I just finished reading The Omnivore’s Dilemma by Michael Pollan (long after it came out), and it really opened my eyes about the industrial food industry, and farm policy in the United States. It’s made me think about where my food comes from, how it is produced, and why it is produced that way. While I’ve read many animal ethics and food philosophy books in the past, I would recommend this one to anyone. It’s not over the top with the gross-factor, but still exposes the icky side of industrial meat, and dangerous environmental impacts of industrial agriculture without making you want to give up beef and chicken forever. It takes a look at organic food’s shortcomings and achievements, and examines the way humans and animals evolved to eat/live versus they way they actually eat/live through the lens of industrial production, small farm production, and hunter/gatherer food sourcing.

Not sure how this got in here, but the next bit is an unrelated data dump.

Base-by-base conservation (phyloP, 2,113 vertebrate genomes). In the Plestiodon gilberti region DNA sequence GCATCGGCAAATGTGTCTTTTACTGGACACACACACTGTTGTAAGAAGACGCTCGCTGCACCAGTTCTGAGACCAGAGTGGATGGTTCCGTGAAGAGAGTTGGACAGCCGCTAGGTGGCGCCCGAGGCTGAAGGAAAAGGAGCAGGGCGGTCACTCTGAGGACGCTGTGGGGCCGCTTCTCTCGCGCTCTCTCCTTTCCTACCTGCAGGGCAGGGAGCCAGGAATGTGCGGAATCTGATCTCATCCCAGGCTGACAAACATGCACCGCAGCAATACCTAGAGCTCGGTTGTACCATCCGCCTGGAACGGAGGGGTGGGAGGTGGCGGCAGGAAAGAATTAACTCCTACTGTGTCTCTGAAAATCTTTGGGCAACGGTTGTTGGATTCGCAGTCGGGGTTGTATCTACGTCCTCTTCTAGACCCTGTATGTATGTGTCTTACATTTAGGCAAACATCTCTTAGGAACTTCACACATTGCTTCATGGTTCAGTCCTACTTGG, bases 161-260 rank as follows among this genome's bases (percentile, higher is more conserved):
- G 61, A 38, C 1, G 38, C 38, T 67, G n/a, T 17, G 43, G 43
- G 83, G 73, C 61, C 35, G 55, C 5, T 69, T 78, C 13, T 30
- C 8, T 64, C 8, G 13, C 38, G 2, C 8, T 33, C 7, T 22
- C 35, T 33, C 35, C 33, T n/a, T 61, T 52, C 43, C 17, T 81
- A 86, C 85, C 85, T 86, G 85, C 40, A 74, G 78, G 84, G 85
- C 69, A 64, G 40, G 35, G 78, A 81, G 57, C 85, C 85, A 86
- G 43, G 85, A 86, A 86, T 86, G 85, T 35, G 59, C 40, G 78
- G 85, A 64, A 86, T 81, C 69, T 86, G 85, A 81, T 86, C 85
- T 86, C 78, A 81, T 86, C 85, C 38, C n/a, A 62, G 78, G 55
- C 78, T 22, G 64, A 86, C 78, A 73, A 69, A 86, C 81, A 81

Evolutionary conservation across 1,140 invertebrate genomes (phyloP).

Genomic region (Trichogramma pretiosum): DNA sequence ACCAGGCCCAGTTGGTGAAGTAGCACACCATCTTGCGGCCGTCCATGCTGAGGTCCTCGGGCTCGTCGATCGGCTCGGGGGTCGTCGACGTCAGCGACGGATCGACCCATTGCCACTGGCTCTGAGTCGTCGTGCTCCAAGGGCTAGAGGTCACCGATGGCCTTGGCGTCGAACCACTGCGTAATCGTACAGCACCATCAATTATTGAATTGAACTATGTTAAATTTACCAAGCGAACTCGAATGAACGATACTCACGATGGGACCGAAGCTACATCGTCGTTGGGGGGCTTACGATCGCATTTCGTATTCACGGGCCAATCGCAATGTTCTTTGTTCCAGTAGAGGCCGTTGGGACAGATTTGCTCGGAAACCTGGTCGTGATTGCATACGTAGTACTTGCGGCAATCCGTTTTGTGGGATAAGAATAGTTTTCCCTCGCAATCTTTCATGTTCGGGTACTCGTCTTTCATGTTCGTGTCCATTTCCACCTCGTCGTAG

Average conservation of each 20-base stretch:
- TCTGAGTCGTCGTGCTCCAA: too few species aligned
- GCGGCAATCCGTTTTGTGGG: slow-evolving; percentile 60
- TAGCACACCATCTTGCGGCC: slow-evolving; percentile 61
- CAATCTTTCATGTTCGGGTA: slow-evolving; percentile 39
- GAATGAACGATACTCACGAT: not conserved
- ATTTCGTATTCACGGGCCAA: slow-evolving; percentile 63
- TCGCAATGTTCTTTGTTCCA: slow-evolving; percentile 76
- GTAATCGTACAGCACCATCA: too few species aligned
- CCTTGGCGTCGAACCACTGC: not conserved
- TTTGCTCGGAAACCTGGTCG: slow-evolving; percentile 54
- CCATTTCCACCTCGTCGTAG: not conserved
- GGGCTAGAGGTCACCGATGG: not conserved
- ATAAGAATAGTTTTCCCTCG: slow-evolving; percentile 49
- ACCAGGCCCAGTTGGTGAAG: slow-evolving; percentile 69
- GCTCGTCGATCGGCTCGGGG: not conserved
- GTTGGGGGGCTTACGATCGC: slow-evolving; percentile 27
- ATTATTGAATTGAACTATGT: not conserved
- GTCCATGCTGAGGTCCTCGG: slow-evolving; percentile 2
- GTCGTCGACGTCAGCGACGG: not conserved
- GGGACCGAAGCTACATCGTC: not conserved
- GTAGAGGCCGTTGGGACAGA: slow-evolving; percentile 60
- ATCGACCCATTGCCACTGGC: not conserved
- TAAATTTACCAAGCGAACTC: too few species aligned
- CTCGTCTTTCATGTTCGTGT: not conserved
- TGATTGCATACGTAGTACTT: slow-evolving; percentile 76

It can be a slow-read at certain points, but I am happy I forged through until the end. Am I now an expert on the best way to eat? No, but I feel more equipped with the tools I need to make food choices that fit the way I want to eat – more nutritious, less cruel, and more local. I think that if everyone read this book, we’d be one big step closer to changing the bad stuff in our food production, and moving towards a more humane and healthier way of life. Go pick it up!